Duck Duck Book

55 – unbuilt america
07.20.2008, 12:03 am
Filed under: art & entertainment

Unbuilt America : forgotten architecture in the United States from Thomas Jefferson to the space age : a book / by Alison Sky and Michelle Stone ; introd. by George R. Collins.
New York : McGraw-Hill, c1976.
[MCL call number: 720.973 S629u; one copy, no holds; one copy reference only at Central Library]

Architects are planners — they are not traditionally responsible for doing the work of organizing and carrying out construction of their designs. In the course of their training and professional lives, most architects have designed buildings, monuments, or even whole cities that have never been built. Unbuilt America collects more than 200 designs that remain in the idea stage, each with illustrations and a description written by the architect, a contemporary critic, or a later historian.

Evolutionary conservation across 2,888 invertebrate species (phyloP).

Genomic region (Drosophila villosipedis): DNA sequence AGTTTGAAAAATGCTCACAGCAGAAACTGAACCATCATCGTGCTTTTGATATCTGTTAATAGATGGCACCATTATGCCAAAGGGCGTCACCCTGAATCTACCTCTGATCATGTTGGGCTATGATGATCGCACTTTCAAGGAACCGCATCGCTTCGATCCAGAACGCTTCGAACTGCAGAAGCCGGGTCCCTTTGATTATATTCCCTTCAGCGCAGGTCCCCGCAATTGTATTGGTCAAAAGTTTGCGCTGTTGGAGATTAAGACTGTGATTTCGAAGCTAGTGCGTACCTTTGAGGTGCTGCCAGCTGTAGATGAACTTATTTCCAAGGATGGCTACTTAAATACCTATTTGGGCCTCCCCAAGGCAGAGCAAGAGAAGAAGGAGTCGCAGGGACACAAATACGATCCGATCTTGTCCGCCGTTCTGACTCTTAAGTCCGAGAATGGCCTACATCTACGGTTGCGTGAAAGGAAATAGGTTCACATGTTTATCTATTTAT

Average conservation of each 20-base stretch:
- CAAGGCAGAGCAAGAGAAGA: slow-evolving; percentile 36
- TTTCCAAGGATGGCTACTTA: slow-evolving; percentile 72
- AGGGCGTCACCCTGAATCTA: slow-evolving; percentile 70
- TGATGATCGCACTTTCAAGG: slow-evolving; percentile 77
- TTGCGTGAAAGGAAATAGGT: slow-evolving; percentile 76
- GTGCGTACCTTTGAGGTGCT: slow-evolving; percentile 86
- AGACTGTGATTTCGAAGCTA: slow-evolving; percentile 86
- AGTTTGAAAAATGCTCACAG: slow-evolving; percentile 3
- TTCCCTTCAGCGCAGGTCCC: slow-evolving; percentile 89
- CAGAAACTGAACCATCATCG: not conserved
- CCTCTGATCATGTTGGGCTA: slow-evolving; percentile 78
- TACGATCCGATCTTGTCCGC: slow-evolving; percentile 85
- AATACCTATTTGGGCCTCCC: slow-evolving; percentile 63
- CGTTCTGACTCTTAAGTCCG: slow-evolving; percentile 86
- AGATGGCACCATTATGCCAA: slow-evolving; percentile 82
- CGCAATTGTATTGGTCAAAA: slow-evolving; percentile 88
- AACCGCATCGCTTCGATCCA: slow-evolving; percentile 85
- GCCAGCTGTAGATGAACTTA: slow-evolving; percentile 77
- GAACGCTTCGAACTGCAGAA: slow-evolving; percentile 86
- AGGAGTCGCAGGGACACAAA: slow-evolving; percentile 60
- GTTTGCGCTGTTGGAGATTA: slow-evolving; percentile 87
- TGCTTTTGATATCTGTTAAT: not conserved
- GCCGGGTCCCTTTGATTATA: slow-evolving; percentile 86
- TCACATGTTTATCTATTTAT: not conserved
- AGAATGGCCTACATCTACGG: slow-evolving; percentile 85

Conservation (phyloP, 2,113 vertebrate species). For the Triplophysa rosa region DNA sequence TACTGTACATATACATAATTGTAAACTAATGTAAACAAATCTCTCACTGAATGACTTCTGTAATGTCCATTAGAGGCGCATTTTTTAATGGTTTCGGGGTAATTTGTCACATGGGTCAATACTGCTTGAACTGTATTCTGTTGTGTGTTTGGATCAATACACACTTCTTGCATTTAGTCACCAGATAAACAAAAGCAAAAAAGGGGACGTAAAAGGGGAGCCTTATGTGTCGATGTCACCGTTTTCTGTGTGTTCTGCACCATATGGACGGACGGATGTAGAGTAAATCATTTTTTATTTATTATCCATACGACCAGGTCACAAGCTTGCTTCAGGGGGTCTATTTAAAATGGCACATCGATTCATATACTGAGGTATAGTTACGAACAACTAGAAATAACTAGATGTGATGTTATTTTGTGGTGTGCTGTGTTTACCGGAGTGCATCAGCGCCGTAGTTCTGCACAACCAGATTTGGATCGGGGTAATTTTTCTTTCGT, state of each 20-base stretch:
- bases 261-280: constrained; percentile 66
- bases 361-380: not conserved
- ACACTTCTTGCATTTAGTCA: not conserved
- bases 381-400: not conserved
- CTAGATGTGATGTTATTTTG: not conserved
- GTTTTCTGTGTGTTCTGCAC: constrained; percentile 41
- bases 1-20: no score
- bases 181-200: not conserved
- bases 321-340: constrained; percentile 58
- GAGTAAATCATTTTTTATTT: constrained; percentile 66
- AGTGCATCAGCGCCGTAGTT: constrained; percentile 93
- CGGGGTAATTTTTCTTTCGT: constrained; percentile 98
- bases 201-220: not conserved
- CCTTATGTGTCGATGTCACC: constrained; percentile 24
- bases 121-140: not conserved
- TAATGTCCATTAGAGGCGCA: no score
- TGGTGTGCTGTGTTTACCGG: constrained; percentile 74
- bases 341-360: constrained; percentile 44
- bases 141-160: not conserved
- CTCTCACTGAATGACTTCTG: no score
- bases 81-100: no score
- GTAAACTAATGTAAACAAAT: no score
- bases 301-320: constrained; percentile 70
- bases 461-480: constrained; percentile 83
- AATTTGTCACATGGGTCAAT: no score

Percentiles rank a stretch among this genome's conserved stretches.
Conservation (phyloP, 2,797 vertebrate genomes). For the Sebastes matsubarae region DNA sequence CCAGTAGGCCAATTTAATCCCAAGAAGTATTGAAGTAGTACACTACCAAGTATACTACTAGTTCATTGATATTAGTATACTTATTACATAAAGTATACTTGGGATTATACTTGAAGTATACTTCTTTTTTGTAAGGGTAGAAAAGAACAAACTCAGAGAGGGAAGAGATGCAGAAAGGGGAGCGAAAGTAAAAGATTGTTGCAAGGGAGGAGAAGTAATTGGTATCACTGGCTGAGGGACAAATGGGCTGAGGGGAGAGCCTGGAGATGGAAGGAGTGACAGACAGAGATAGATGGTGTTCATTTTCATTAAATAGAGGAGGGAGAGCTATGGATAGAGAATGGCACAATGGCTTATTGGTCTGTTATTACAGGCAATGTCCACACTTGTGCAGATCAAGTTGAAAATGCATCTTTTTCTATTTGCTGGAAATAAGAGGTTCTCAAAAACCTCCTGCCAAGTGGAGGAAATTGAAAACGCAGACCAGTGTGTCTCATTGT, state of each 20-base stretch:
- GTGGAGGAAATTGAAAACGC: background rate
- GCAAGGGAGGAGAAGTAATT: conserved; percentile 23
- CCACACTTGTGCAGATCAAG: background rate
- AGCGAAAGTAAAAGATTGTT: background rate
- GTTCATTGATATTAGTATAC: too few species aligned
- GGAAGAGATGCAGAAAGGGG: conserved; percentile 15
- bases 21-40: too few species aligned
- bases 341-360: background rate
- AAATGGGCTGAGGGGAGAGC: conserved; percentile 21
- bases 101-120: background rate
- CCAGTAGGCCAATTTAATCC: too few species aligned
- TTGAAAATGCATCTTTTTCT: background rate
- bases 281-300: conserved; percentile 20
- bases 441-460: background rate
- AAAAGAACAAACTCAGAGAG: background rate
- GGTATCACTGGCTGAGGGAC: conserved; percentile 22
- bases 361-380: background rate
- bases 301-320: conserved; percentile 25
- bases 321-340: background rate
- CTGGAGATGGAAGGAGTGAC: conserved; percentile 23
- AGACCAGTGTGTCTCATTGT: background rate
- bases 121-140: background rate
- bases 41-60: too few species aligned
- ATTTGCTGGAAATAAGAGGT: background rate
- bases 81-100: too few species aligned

The book’s contents are heavy with unbuilt creations of the 1960s and 1970s, for example: General Electric’s undersea community Bottom-Fix (page 100), Bruce Goff’s design for a Cowboy Hall of Fame shaped like a pile of horseshoes around a stake (page 106-107), James Lambeth’s hillside passive-solar village (page 158), Claes Oldenburg’s Design for a Tunnel Entrance in the Shape of a Nose (page 196), and several fascinating designs for structures celebrating the United States bicentennial (pages 248-261). But older unrealized plans are included too, notably Jacques J. B. Benedict’s Summer Capitol for President Wilson (pages 42-43), Frank Hemle and Harvey Wiley Corbett’s Restoration of King Solomon’s Temple and Citadel (pages 128-131), and Robert Stacy-Judd’s plans for cityscapes based on ancient Mayan architecture (235-237). All in all, it is an intriguing orientation to a series of curious and beautiful buildings and city plans.


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